A truly amazing story by Ellen Barry in NYT on a royal family, fiction, deceit, lies, hope, poverty, journalism and ambiguity - who isn't a prisoner of his and other people's fictions?
'One night Cyrus called me, howling unintelligibly, to tell me that his sister had in fact died seven months earlier. He had told no one, burying her body himself. He had lied to me about it for months, and seemed a bit ashamed by it. I curled up on my daughter’s bunk bed and listened to his voice over the phone. He said that I should never visit again, and also that he was so lonely.
I waited a few days, and then showed up with a Filet O’ Fish from McDonald’s. Our relationship seemed to knit itself back together. He asked me to procure him a gun and a girlfriend, which I did not; and a tarpaulin and a recording of “Fiddler on the Roof,” which I did. He was solicitous and a little corny, with pop culture references that seemed to date from the 1960s.
Once, he asked me to kiss him on the cheek — his skin felt fragile, like tissue paper — and he told me that it was the first time he had been kissed in 10 years. “When you are over here, my heart goes doopity doo, Sophia Loren,” he said.'
'But even today there are plenty of autorickshaw drivers in Old Delhi who will tell you about the prince who lived in the jungle. And they will be telling that story long after mine has come and gone.
I was reminded of this on my last trip to Delhi. I visited the cemetery where Cyrus is buried. I had an idea of placing a stone there, something that said Prince Cyrus of Oudh.
But he had been buried as an unclaimed body, assigned the number DD33B. Unclaimed bodies are marked only with chips of stone, and small mounds extend in all directions, to the vanishing point. After wandering the cemetery for what seemed like hours, I sat down, sweaty and miserable.
“He is lost in a city of the dead,” I wrote in my notebook.
My colleague Suhasini was haranguing the clerk, urging him to look through his ledger one more time, when I realized that a man was warming himself beside a stove, listening intently.
He then stood up and presented himself, rather formally. He was Mohammad Aslam Chowdhury, a seller of electrical wiring from Old Delhi.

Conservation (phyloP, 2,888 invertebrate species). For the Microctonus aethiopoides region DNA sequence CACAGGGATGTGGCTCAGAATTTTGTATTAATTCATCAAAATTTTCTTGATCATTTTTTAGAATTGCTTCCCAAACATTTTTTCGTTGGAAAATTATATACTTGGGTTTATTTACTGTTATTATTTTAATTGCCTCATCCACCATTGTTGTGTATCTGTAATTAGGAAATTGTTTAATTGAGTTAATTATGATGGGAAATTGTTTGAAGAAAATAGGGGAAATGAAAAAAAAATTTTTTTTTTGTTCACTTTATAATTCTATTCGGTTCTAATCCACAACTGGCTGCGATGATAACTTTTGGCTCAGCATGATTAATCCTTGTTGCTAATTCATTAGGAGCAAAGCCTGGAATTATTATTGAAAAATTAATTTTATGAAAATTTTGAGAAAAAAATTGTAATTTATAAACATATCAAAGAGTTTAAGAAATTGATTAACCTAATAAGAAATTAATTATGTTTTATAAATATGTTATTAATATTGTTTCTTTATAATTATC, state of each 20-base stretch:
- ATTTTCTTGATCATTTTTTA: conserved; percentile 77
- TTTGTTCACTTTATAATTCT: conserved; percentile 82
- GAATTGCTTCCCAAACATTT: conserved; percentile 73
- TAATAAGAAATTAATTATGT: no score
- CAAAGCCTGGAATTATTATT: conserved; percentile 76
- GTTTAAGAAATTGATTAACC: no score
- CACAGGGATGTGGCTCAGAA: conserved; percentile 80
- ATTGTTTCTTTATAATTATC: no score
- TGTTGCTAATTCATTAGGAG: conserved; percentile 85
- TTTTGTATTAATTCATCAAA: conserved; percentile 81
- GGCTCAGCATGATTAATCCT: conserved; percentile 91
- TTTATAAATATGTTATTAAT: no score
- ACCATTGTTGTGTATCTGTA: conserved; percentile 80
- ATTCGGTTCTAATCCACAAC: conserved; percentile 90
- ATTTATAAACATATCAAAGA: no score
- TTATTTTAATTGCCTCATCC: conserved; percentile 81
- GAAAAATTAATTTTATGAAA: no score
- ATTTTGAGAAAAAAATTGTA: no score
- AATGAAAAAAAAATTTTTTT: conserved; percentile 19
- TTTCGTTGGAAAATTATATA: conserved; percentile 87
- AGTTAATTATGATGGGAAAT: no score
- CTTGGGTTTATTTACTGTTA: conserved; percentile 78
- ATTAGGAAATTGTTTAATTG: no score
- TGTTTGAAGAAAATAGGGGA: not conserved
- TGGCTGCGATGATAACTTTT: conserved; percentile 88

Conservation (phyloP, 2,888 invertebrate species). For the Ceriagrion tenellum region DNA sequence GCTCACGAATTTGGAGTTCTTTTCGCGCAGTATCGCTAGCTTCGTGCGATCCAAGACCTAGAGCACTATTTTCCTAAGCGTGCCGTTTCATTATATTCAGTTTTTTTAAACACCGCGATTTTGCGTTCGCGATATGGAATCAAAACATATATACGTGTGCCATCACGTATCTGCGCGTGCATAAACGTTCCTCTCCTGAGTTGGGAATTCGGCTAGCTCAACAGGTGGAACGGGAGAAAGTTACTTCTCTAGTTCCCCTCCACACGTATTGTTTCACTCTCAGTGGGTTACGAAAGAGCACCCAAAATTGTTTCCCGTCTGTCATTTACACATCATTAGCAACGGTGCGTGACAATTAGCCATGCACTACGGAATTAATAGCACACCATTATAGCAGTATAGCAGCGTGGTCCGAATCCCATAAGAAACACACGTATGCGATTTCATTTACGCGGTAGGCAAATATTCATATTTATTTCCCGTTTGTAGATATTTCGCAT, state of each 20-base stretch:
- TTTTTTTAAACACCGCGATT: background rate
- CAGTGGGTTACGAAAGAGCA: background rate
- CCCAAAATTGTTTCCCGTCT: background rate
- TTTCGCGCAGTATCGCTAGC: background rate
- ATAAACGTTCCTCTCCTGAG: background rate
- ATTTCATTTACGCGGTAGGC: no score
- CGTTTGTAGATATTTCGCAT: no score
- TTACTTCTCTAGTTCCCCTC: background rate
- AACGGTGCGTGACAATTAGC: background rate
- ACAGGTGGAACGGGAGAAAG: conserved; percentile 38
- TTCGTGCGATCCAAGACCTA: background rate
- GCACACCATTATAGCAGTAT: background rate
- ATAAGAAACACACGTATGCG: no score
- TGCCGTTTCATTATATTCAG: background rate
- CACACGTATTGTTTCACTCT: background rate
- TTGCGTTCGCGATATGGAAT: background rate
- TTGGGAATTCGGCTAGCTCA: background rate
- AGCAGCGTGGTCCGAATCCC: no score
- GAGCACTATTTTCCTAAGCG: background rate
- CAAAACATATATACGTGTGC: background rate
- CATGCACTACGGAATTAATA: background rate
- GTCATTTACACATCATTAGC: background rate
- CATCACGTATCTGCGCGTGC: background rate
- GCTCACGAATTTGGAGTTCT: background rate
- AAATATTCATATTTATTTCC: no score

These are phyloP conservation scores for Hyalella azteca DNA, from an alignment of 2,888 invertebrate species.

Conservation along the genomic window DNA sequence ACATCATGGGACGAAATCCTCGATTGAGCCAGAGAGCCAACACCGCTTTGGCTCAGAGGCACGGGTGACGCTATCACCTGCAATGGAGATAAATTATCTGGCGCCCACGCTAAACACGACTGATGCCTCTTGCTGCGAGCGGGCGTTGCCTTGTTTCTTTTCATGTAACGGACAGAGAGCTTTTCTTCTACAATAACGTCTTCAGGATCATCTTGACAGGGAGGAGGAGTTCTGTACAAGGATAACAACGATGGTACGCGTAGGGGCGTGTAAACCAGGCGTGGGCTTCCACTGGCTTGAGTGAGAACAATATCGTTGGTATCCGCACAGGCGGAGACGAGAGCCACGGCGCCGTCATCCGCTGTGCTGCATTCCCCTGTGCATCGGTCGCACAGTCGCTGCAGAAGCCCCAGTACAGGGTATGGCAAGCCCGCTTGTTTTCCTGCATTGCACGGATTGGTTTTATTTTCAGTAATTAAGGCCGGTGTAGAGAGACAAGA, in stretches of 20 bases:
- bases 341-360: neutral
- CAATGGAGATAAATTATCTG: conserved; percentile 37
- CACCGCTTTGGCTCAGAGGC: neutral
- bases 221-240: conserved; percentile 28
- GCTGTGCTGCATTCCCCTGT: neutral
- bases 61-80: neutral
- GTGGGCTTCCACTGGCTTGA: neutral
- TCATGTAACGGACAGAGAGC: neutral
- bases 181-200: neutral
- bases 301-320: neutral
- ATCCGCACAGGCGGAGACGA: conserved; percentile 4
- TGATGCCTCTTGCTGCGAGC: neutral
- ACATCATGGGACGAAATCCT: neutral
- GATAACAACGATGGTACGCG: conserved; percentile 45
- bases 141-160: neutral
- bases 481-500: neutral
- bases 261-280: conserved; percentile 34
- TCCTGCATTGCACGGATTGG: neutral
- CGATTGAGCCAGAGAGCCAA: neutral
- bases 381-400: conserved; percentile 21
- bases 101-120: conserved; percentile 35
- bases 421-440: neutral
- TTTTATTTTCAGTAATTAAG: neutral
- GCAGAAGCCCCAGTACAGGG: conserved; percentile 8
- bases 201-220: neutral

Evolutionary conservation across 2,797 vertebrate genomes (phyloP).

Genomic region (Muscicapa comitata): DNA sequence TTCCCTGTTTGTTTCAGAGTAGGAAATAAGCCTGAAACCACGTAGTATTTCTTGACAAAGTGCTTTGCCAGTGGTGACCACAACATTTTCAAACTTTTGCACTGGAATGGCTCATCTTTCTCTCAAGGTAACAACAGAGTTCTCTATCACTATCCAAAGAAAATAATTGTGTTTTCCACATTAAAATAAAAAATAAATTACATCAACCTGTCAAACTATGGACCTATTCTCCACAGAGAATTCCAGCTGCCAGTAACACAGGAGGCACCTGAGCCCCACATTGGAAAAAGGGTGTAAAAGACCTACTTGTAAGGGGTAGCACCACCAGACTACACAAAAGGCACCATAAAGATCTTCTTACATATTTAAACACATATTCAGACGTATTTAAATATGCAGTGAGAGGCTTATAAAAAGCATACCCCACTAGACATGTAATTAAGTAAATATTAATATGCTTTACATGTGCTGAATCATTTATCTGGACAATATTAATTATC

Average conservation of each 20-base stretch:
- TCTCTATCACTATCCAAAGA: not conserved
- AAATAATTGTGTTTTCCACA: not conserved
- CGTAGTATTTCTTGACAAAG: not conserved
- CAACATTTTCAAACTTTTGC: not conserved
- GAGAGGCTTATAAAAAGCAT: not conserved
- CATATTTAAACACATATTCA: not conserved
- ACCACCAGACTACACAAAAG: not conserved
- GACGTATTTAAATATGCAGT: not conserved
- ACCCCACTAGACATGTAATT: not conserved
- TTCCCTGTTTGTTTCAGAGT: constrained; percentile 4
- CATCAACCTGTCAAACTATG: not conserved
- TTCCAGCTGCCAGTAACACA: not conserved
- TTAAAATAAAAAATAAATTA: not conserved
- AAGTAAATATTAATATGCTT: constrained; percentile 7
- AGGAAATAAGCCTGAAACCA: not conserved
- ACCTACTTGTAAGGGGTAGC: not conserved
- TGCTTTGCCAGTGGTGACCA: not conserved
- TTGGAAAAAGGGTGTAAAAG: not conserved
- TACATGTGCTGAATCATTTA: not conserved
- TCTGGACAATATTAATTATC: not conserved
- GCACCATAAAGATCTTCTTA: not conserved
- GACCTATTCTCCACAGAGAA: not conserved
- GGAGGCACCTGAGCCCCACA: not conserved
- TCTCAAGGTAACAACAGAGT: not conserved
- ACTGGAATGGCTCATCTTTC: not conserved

He was wearing a voluminous, cheap-looking tweed jacket, and had a squiff of hair, dyed jet black. He presented a plastic folder and showed me its contents. It was filled with newspaper clippings about Cyrus’s death.
He said he carried the clippings to remind himself how swiftly earthly glory passes.
“In Old Delhi, this was the only topic of conversation,” he said. “People were saying such a big king passed away like this, in such a way that nobody knew him. How could the scion of such an illustrious royal family get lost in the darkness of oblivion?”
As he spoke of Cyrus’s death, Mr. Chowdhury became distressed.
“I feel really emotional about this, that something like this can happen on an earth made by God,” he cried out, as the other people in the clerk’s office turned to stare. “O destiny, tell me why you are angry with me. What I have done wrong?”
I glanced incredulously at my interpreter: Could this really be happening? But Mr. Chowdhury was in his own world. The story of the royals of Oudh had sounded a note within him. He would be telling the story for years, I realized.
“If a person like this has gone into oblivion, and had this death of anonymity,” he said, wonderingly, “what can you say about the death of a commoner?”'
Read the article here.
The German language has a beautiful word for this kind of impostor, and impostor is too unfriendly a word, 'Hochstapler." After Felix Krull not enough novels have been written about "Hochstapler". This article made me yearn to write such a novel, but also to become a prince in the jungle myself.